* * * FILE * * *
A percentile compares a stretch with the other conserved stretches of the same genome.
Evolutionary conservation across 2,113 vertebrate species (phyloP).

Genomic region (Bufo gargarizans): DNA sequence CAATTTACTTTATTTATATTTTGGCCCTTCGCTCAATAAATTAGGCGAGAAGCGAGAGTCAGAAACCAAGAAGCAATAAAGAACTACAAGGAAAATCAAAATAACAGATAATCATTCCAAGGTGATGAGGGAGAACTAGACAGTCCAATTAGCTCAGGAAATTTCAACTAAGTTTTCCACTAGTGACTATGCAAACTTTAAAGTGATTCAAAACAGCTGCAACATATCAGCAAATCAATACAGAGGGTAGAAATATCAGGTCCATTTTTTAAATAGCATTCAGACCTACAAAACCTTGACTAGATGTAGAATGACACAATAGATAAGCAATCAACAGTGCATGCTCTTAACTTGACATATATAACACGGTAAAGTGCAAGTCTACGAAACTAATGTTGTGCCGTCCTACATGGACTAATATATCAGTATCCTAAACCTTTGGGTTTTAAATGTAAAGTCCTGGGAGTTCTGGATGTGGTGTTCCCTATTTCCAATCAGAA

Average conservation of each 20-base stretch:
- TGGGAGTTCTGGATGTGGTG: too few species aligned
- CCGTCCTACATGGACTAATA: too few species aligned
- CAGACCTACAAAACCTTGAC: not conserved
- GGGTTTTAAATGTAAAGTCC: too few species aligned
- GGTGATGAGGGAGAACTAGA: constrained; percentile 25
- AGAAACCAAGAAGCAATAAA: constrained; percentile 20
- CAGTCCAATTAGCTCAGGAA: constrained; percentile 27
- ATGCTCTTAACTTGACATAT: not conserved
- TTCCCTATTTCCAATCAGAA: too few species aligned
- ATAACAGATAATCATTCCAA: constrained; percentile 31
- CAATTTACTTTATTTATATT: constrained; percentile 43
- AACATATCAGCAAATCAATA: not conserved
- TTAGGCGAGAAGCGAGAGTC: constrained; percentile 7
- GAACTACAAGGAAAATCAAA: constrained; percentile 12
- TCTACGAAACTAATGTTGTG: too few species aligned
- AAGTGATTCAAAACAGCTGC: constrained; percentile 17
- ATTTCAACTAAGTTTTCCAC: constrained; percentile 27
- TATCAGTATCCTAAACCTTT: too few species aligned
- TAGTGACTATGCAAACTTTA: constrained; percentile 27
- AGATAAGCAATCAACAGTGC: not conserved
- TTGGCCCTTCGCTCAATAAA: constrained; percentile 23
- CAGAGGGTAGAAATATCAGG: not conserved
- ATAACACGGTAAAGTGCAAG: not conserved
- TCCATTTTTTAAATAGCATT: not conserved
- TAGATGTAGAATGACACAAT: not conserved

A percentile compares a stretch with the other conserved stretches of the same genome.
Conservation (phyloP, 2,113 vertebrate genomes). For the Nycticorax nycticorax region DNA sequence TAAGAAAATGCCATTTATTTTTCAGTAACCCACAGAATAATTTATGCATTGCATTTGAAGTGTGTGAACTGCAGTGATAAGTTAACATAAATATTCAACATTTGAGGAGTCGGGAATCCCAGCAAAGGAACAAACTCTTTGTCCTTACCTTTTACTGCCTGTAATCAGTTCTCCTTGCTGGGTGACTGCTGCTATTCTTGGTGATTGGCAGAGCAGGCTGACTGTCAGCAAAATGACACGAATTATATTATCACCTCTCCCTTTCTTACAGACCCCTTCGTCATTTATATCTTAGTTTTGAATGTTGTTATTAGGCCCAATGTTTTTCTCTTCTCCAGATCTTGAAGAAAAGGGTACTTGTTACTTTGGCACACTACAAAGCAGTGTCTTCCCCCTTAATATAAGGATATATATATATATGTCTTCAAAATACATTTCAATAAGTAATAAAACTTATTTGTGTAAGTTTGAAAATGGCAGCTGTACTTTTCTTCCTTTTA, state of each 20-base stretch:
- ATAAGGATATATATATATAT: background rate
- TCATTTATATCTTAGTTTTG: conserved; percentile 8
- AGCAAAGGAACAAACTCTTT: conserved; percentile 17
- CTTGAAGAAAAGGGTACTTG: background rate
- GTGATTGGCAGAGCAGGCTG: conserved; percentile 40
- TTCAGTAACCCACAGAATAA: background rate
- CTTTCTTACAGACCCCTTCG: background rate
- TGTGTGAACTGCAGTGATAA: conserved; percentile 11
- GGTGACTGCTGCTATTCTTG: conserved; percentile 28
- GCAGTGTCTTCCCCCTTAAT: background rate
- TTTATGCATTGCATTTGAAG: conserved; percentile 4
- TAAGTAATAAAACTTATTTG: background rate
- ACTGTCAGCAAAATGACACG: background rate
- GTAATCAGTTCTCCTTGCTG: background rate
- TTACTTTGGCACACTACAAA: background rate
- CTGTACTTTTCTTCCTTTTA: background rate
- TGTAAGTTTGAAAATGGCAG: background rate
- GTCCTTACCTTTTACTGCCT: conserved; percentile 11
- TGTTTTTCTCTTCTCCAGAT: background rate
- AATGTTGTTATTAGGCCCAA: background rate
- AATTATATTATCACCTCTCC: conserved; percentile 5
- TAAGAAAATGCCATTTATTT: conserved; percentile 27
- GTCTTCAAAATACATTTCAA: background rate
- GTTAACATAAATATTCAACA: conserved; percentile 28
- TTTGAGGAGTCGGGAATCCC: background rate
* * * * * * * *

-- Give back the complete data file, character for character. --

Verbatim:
A percentile compares a stretch with the other conserved stretches of the same genome.
Evolutionary conservation across 2,113 vertebrate species (phyloP).

Genomic region (Bufo gargarizans): DNA sequence CAATTTACTTTATTTATATTTTGGCCCTTCGCTCAATAAATTAGGCGAGAAGCGAGAGTCAGAAACCAAGAAGCAATAAAGAACTACAAGGAAAATCAAAATAACAGATAATCATTCCAAGGTGATGAGGGAGAACTAGACAGTCCAATTAGCTCAGGAAATTTCAACTAAGTTTTCCACTAGTGACTATGCAAACTTTAAAGTGATTCAAAACAGCTGCAACATATCAGCAAATCAATACAGAGGGTAGAAATATCAGGTCCATTTTTTAAATAGCATTCAGACCTACAAAACCTTGACTAGATGTAGAATGACACAATAGATAAGCAATCAACAGTGCATGCTCTTAACTTGACATATATAACACGGTAAAGTGCAAGTCTACGAAACTAATGTTGTGCCGTCCTACATGGACTAATATATCAGTATCCTAAACCTTTGGGTTTTAAATGTAAAGTCCTGGGAGTTCTGGATGTGGTGTTCCCTATTTCCAATCAGAA

Average conservation of each 20-base stretch:
- TGGGAGTTCTGGATGTGGTG: too few species aligned
- CCGTCCTACATGGACTAATA: too few species aligned
- CAGACCTACAAAACCTTGAC: not conserved
- GGGTTTTAAATGTAAAGTCC: too few species aligned
- GGTGATGAGGGAGAACTAGA: constrained; percentile 25
- AGAAACCAAGAAGCAATAAA: constrained; percentile 20
- CAGTCCAATTAGCTCAGGAA: constrained; percentile 27
- ATGCTCTTAACTTGACATAT: not conserved
- TTCCCTATTTCCAATCAGAA: too few species aligned
- ATAACAGATAATCATTCCAA: constrained; percentile 31
- CAATTTACTTTATTTATATT: constrained; percentile 43
- AACATATCAGCAAATCAATA: not conserved
- TTAGGCGAGAAGCGAGAGTC: constrained; percentile 7
- GAACTACAAGGAAAATCAAA: constrained; percentile 12
- TCTACGAAACTAATGTTGTG: too few species aligned
- AAGTGATTCAAAACAGCTGC: constrained; percentile 17
- ATTTCAACTAAGTTTTCCAC: constrained; percentile 27
- TATCAGTATCCTAAACCTTT: too few species aligned
- TAGTGACTATGCAAACTTTA: constrained; percentile 27
- AGATAAGCAATCAACAGTGC: not conserved
- TTGGCCCTTCGCTCAATAAA: constrained; percentile 23
- CAGAGGGTAGAAATATCAGG: not conserved
- ATAACACGGTAAAGTGCAAG: not conserved
- TCCATTTTTTAAATAGCATT: not conserved
- TAGATGTAGAATGACACAAT: not conserved

A percentile compares a stretch with the other conserved stretches of the same genome.
Conservation (phyloP, 2,113 vertebrate genomes). For the Nycticorax nycticorax region DNA sequence TAAGAAAATGCCATTTATTTTTCAGTAACCCACAGAATAATTTATGCATTGCATTTGAAGTGTGTGAACTGCAGTGATAAGTTAACATAAATATTCAACATTTGAGGAGTCGGGAATCCCAGCAAAGGAACAAACTCTTTGTCCTTACCTTTTACTGCCTGTAATCAGTTCTCCTTGCTGGGTGACTGCTGCTATTCTTGGTGATTGGCAGAGCAGGCTGACTGTCAGCAAAATGACACGAATTATATTATCACCTCTCCCTTTCTTACAGACCCCTTCGTCATTTATATCTTAGTTTTGAATGTTGTTATTAGGCCCAATGTTTTTCTCTTCTCCAGATCTTGAAGAAAAGGGTACTTGTTACTTTGGCACACTACAAAGCAGTGTCTTCCCCCTTAATATAAGGATATATATATATATGTCTTCAAAATACATTTCAATAAGTAATAAAACTTATTTGTGTAAGTTTGAAAATGGCAGCTGTACTTTTCTTCCTTTTA, state of each 20-base stretch:
- ATAAGGATATATATATATAT: background rate
- TCATTTATATCTTAGTTTTG: conserved; percentile 8
- AGCAAAGGAACAAACTCTTT: conserved; percentile 17
- CTTGAAGAAAAGGGTACTTG: background rate
- GTGATTGGCAGAGCAGGCTG: conserved; percentile 40
- TTCAGTAACCCACAGAATAA: background rate
- CTTTCTTACAGACCCCTTCG: background rate
- TGTGTGAACTGCAGTGATAA: conserved; percentile 11
- GGTGACTGCTGCTATTCTTG: conserved; percentile 28
- GCAGTGTCTTCCCCCTTAAT: background rate
- TTTATGCATTGCATTTGAAG: conserved; percentile 4
- TAAGTAATAAAACTTATTTG: background rate
- ACTGTCAGCAAAATGACACG: background rate
- GTAATCAGTTCTCCTTGCTG: background rate
- TTACTTTGGCACACTACAAA: background rate
- CTGTACTTTTCTTCCTTTTA: background rate
- TGTAAGTTTGAAAATGGCAG: background rate
- GTCCTTACCTTTTACTGCCT: conserved; percentile 11
- TGTTTTTCTCTTCTCCAGAT: background rate
- AATGTTGTTATTAGGCCCAA: background rate
- AATTATATTATCACCTCTCC: conserved; percentile 5
- TAAGAAAATGCCATTTATTT: conserved; percentile 27
- GTCTTCAAAATACATTTCAA: background rate
- GTTAACATAAATATTCAACA: conserved; percentile 28
- TTTGAGGAGTCGGGAATCCC: background rate